Despite the variation in form, height and leaf shape, all these daphne have something in common: their flowers! Clusters of fleshy, four-petaled blossoms, ranging from pale pink to white emerge throughout January and often continue blooming into February. While the flowers themselves are plain but pretty, their intense spicy perfume is truly delightful — even a single shrub will fill the garden with luscious scent. Plant daphne in partial sun to partial shade in containers near doorways, or as a border along pathways to fully enjoy their spicy winter fragrance.
Commonly known as Sweet Box, Sarcococca species are typically prized for their glossy evergreen foliage and high tolerance of shady conditions. A staple foundation plant in shade and woodland gardens, Sarcococca works well in modern and traditional-style landscapes. With species ranging in height from 18 inches to 3 feet, and a range of leaf color from yellow-green to deep emerald. We love to use Sarcococca as a hardy evergreen base in many different landscape applications.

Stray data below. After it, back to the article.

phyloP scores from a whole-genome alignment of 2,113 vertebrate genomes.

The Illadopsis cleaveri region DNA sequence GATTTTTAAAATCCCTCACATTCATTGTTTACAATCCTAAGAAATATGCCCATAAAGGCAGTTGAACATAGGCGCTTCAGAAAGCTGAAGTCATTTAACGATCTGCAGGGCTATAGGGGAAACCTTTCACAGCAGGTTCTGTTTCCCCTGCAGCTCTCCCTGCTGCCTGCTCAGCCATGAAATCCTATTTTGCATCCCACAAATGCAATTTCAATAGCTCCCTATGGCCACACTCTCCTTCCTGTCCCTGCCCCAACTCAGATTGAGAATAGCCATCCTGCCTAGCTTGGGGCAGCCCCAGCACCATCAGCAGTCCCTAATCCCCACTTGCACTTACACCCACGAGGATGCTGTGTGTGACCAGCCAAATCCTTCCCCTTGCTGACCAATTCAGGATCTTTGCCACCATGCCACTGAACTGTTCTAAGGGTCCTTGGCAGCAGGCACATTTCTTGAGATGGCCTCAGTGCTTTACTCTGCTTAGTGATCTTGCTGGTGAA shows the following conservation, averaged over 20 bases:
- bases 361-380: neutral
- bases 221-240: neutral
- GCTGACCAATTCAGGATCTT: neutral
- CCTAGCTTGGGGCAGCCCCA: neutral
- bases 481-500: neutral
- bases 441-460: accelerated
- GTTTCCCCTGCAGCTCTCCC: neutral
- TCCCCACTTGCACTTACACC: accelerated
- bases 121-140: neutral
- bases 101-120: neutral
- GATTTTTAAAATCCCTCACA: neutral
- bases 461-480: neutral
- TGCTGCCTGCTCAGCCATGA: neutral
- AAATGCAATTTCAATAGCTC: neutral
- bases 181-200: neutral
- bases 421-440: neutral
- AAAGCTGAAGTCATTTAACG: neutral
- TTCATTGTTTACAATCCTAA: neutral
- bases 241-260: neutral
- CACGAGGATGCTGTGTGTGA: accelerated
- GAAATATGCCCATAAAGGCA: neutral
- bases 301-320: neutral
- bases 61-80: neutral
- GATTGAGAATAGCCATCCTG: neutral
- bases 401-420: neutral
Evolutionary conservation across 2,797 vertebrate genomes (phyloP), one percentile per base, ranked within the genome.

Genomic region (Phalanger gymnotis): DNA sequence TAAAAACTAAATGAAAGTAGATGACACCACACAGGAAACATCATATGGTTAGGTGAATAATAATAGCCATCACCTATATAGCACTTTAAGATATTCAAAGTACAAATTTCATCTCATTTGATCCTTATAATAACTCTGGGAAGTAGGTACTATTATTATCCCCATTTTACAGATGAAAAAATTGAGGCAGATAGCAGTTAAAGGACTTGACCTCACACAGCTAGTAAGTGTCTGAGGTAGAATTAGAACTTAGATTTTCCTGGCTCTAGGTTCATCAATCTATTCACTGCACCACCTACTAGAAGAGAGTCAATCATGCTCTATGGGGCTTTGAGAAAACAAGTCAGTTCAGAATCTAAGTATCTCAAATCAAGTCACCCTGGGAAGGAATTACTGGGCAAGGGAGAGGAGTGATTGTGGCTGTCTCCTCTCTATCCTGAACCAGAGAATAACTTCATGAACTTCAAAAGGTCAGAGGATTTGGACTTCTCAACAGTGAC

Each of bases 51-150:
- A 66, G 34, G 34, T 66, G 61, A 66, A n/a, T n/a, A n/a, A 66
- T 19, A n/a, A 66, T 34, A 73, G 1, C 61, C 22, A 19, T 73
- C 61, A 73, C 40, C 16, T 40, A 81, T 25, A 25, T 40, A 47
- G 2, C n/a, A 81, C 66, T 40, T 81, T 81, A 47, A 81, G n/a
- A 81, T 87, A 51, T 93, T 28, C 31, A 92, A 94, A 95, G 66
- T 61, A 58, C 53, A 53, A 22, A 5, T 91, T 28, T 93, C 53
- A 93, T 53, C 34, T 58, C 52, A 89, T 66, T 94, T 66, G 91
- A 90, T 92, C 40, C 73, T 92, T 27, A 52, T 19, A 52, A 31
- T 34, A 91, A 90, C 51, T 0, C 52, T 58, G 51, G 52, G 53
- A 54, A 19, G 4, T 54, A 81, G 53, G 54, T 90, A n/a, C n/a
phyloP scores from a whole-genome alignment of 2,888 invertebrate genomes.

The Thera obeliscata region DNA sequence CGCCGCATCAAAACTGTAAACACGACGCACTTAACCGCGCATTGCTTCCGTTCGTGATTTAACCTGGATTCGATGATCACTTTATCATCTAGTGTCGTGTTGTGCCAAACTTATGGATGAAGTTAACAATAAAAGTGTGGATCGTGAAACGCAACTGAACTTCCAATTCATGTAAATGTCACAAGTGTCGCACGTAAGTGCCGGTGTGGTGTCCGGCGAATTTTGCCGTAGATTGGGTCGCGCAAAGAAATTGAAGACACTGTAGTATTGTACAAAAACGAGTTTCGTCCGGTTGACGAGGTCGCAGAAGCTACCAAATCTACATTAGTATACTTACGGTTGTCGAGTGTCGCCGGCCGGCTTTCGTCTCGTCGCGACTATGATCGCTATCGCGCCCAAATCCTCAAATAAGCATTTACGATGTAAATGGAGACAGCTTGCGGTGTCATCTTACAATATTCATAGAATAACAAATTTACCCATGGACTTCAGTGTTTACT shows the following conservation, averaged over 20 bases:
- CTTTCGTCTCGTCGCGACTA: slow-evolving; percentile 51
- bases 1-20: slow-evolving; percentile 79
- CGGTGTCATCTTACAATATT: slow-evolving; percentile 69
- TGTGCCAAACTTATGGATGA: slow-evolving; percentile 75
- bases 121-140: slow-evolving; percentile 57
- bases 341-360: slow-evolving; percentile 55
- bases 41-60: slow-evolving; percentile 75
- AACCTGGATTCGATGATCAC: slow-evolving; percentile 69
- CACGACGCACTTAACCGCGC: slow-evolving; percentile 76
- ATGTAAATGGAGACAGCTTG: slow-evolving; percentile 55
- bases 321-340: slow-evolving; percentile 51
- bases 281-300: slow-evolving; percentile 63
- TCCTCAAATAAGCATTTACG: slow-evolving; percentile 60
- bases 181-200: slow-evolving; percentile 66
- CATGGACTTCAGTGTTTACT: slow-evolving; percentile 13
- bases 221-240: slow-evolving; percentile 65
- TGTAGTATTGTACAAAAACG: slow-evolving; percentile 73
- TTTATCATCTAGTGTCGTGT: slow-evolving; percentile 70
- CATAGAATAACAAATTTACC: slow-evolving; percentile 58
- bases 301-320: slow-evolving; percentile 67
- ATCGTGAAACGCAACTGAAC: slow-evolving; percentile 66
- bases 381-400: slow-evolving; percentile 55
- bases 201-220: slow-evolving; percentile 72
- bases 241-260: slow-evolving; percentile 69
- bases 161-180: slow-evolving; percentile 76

Beyond its utility as an attractive shrub, Sarcococca has a delicious secret that is only revealed in the dead of winter. Starting in mid-January, and often continuing through February, tiny bundles of white stamen emerge in inconspicuous clusters along the underside of the stem. While these flowers may not be noticeable to the eye, their intoxicating vanilla-spice fragrance fills the air around the plant and may make you stop suddenly – sniffing vigorously to try and detect the source of the intense perfume.
Shown Above: Purple Stem Sweet Box - Sarcococca hookeriana var. digyna ‘Purple Stem’
Sarcococca is a great substitute for the commonly used boxwood (Buxus ssp.) in shady areas, as a formal border or in mixed woodland and shade gardens for a more naturalized look. We recommend using S. hookeriana var. humilis for areas where a low, bright green filler is needed. Species S. confusa and S. ruscifolia are excellent for borders and low backdrops, reaching up to three feet tall and wide, with highly glossy deep, green leaves that have a slight ripple to the edges. For a little added interest, we recommend trying S. hookeriana var. digyna ‘Purple Stem’ which has showy purple to red stems, a looser habit, and slightly taller stature growing between three and five feet tall.